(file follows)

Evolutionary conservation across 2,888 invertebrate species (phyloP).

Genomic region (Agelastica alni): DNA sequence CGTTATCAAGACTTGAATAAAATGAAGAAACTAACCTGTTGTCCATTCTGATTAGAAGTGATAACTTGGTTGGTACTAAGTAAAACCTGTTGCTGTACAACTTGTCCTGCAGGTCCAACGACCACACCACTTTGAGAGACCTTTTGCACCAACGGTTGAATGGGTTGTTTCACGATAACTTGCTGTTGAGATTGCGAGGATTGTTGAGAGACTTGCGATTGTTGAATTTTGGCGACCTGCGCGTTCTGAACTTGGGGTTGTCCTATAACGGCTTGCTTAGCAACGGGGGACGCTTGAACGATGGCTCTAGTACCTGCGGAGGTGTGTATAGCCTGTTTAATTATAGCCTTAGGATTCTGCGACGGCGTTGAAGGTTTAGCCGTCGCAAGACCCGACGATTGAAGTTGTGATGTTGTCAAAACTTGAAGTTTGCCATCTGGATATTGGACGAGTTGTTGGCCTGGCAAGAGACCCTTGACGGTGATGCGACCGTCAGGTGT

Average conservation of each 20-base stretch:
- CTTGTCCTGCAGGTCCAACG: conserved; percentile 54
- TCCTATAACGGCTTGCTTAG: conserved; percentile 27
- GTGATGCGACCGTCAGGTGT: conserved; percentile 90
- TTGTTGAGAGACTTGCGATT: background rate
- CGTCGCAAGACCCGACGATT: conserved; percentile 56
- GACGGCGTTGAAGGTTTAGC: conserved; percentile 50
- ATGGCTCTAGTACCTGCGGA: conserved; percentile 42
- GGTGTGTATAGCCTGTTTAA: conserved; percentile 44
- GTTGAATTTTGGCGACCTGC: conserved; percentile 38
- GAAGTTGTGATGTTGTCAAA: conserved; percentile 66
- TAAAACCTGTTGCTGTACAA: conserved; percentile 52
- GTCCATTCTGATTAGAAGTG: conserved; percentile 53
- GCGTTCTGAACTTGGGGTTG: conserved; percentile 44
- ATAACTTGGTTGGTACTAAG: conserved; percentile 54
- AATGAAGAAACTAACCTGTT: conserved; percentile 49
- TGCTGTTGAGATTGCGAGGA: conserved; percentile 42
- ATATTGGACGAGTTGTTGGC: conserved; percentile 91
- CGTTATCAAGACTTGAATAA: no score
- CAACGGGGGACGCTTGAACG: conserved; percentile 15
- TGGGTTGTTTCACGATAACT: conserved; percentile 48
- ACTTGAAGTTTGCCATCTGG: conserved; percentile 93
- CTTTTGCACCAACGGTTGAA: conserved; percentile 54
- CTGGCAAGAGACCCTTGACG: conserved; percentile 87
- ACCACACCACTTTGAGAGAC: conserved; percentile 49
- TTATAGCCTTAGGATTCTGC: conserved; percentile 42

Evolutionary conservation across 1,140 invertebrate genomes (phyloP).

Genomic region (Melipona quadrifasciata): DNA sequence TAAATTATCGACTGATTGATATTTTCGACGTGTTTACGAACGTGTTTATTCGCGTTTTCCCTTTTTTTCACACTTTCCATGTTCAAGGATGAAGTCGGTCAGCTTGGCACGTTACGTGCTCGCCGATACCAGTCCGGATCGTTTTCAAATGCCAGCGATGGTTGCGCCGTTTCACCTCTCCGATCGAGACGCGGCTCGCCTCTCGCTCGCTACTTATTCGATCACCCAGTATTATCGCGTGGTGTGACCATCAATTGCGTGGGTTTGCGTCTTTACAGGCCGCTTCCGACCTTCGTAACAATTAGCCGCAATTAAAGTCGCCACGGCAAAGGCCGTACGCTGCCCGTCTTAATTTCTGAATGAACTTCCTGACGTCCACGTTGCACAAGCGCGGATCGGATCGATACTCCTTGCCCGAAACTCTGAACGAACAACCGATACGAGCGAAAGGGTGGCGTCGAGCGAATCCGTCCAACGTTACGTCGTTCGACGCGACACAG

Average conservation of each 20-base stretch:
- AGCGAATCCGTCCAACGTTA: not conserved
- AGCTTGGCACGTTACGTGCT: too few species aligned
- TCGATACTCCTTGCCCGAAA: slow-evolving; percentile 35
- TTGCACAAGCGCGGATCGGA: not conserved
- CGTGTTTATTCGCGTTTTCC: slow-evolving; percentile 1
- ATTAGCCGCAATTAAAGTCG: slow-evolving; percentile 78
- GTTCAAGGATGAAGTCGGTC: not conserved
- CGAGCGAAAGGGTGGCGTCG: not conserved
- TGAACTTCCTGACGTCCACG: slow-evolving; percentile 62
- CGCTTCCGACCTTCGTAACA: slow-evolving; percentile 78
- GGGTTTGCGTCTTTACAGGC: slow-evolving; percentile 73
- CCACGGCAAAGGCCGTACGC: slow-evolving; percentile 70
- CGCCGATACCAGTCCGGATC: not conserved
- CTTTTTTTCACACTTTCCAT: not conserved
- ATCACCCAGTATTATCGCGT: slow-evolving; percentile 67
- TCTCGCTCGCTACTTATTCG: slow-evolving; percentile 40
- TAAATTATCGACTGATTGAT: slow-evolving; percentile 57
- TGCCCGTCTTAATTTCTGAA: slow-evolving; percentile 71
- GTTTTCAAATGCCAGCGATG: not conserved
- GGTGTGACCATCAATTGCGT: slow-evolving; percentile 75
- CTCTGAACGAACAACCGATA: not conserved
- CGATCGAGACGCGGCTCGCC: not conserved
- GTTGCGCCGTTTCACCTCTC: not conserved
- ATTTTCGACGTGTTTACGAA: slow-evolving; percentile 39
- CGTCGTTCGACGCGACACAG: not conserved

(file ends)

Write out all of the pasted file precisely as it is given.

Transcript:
Evolutionary conservation across 2,888 invertebrate species (phyloP).

Genomic region (Agelastica alni): DNA sequence CGTTATCAAGACTTGAATAAAATGAAGAAACTAACCTGTTGTCCATTCTGATTAGAAGTGATAACTTGGTTGGTACTAAGTAAAACCTGTTGCTGTACAACTTGTCCTGCAGGTCCAACGACCACACCACTTTGAGAGACCTTTTGCACCAACGGTTGAATGGGTTGTTTCACGATAACTTGCTGTTGAGATTGCGAGGATTGTTGAGAGACTTGCGATTGTTGAATTTTGGCGACCTGCGCGTTCTGAACTTGGGGTTGTCCTATAACGGCTTGCTTAGCAACGGGGGACGCTTGAACGATGGCTCTAGTACCTGCGGAGGTGTGTATAGCCTGTTTAATTATAGCCTTAGGATTCTGCGACGGCGTTGAAGGTTTAGCCGTCGCAAGACCCGACGATTGAAGTTGTGATGTTGTCAAAACTTGAAGTTTGCCATCTGGATATTGGACGAGTTGTTGGCCTGGCAAGAGACCCTTGACGGTGATGCGACCGTCAGGTGT

Average conservation of each 20-base stretch:
- CTTGTCCTGCAGGTCCAACG: conserved; percentile 54
- TCCTATAACGGCTTGCTTAG: conserved; percentile 27
- GTGATGCGACCGTCAGGTGT: conserved; percentile 90
- TTGTTGAGAGACTTGCGATT: background rate
- CGTCGCAAGACCCGACGATT: conserved; percentile 56
- GACGGCGTTGAAGGTTTAGC: conserved; percentile 50
- ATGGCTCTAGTACCTGCGGA: conserved; percentile 42
- GGTGTGTATAGCCTGTTTAA: conserved; percentile 44
- GTTGAATTTTGGCGACCTGC: conserved; percentile 38
- GAAGTTGTGATGTTGTCAAA: conserved; percentile 66
- TAAAACCTGTTGCTGTACAA: conserved; percentile 52
- GTCCATTCTGATTAGAAGTG: conserved; percentile 53
- GCGTTCTGAACTTGGGGTTG: conserved; percentile 44
- ATAACTTGGTTGGTACTAAG: conserved; percentile 54
- AATGAAGAAACTAACCTGTT: conserved; percentile 49
- TGCTGTTGAGATTGCGAGGA: conserved; percentile 42
- ATATTGGACGAGTTGTTGGC: conserved; percentile 91
- CGTTATCAAGACTTGAATAA: no score
- CAACGGGGGACGCTTGAACG: conserved; percentile 15
- TGGGTTGTTTCACGATAACT: conserved; percentile 48
- ACTTGAAGTTTGCCATCTGG: conserved; percentile 93
- CTTTTGCACCAACGGTTGAA: conserved; percentile 54
- CTGGCAAGAGACCCTTGACG: conserved; percentile 87
- ACCACACCACTTTGAGAGAC: conserved; percentile 49
- TTATAGCCTTAGGATTCTGC: conserved; percentile 42

Evolutionary conservation across 1,140 invertebrate genomes (phyloP).

Genomic region (Melipona quadrifasciata): DNA sequence TAAATTATCGACTGATTGATATTTTCGACGTGTTTACGAACGTGTTTATTCGCGTTTTCCCTTTTTTTCACACTTTCCATGTTCAAGGATGAAGTCGGTCAGCTTGGCACGTTACGTGCTCGCCGATACCAGTCCGGATCGTTTTCAAATGCCAGCGATGGTTGCGCCGTTTCACCTCTCCGATCGAGACGCGGCTCGCCTCTCGCTCGCTACTTATTCGATCACCCAGTATTATCGCGTGGTGTGACCATCAATTGCGTGGGTTTGCGTCTTTACAGGCCGCTTCCGACCTTCGTAACAATTAGCCGCAATTAAAGTCGCCACGGCAAAGGCCGTACGCTGCCCGTCTTAATTTCTGAATGAACTTCCTGACGTCCACGTTGCACAAGCGCGGATCGGATCGATACTCCTTGCCCGAAACTCTGAACGAACAACCGATACGAGCGAAAGGGTGGCGTCGAGCGAATCCGTCCAACGTTACGTCGTTCGACGCGACACAG

Average conservation of each 20-base stretch:
- AGCGAATCCGTCCAACGTTA: not conserved
- AGCTTGGCACGTTACGTGCT: too few species aligned
- TCGATACTCCTTGCCCGAAA: slow-evolving; percentile 35
- TTGCACAAGCGCGGATCGGA: not conserved
- CGTGTTTATTCGCGTTTTCC: slow-evolving; percentile 1
- ATTAGCCGCAATTAAAGTCG: slow-evolving; percentile 78
- GTTCAAGGATGAAGTCGGTC: not conserved
- CGAGCGAAAGGGTGGCGTCG: not conserved
- TGAACTTCCTGACGTCCACG: slow-evolving; percentile 62
- CGCTTCCGACCTTCGTAACA: slow-evolving; percentile 78
- GGGTTTGCGTCTTTACAGGC: slow-evolving; percentile 73
- CCACGGCAAAGGCCGTACGC: slow-evolving; percentile 70
- CGCCGATACCAGTCCGGATC: not conserved
- CTTTTTTTCACACTTTCCAT: not conserved
- ATCACCCAGTATTATCGCGT: slow-evolving; percentile 67
- TCTCGCTCGCTACTTATTCG: slow-evolving; percentile 40
- TAAATTATCGACTGATTGAT: slow-evolving; percentile 57
- TGCCCGTCTTAATTTCTGAA: slow-evolving; percentile 71
- GTTTTCAAATGCCAGCGATG: not conserved
- GGTGTGACCATCAATTGCGT: slow-evolving; percentile 75
- CTCTGAACGAACAACCGATA: not conserved
- CGATCGAGACGCGGCTCGCC: not conserved
- GTTGCGCCGTTTCACCTCTC: not conserved
- ATTTTCGACGTGTTTACGAA: slow-evolving; percentile 39
- CGTCGTTCGACGCGACACAG: not conserved